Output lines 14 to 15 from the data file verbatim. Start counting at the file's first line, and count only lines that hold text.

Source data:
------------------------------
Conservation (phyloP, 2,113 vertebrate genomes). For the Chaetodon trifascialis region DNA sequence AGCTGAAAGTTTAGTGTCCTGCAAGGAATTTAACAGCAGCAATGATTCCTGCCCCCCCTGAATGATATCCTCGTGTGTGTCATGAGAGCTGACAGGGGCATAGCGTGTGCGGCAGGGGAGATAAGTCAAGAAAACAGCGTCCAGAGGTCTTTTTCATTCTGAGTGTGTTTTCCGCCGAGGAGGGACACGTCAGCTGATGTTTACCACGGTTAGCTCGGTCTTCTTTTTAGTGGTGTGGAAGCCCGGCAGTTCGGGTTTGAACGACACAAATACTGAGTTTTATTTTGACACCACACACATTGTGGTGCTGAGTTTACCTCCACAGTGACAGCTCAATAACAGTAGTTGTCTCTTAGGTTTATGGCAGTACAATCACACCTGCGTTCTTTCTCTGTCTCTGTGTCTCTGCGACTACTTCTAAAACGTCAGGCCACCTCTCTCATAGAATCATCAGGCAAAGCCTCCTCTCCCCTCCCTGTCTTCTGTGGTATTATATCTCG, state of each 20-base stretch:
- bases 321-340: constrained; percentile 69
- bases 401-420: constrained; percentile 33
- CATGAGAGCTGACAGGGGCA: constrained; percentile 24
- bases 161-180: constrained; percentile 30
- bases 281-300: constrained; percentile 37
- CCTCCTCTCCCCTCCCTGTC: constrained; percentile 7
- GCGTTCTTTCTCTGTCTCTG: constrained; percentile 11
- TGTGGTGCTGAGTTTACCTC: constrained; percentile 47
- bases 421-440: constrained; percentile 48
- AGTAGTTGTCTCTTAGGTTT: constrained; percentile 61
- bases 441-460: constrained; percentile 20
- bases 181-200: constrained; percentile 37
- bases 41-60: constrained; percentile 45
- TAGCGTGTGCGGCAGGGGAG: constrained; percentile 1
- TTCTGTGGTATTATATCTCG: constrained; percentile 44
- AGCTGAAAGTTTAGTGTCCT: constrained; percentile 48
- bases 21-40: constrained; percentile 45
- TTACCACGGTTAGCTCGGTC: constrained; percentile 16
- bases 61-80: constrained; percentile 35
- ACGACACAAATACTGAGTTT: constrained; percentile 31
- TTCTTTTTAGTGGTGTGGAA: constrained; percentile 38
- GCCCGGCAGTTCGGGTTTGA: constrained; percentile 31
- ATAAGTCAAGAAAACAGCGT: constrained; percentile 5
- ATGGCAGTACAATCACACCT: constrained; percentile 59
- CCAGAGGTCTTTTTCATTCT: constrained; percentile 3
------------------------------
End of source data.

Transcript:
- bases 41-60: constrained; percentile 45
- TAGCGTGTGCGGCAGGGGAG: constrained; percentile 1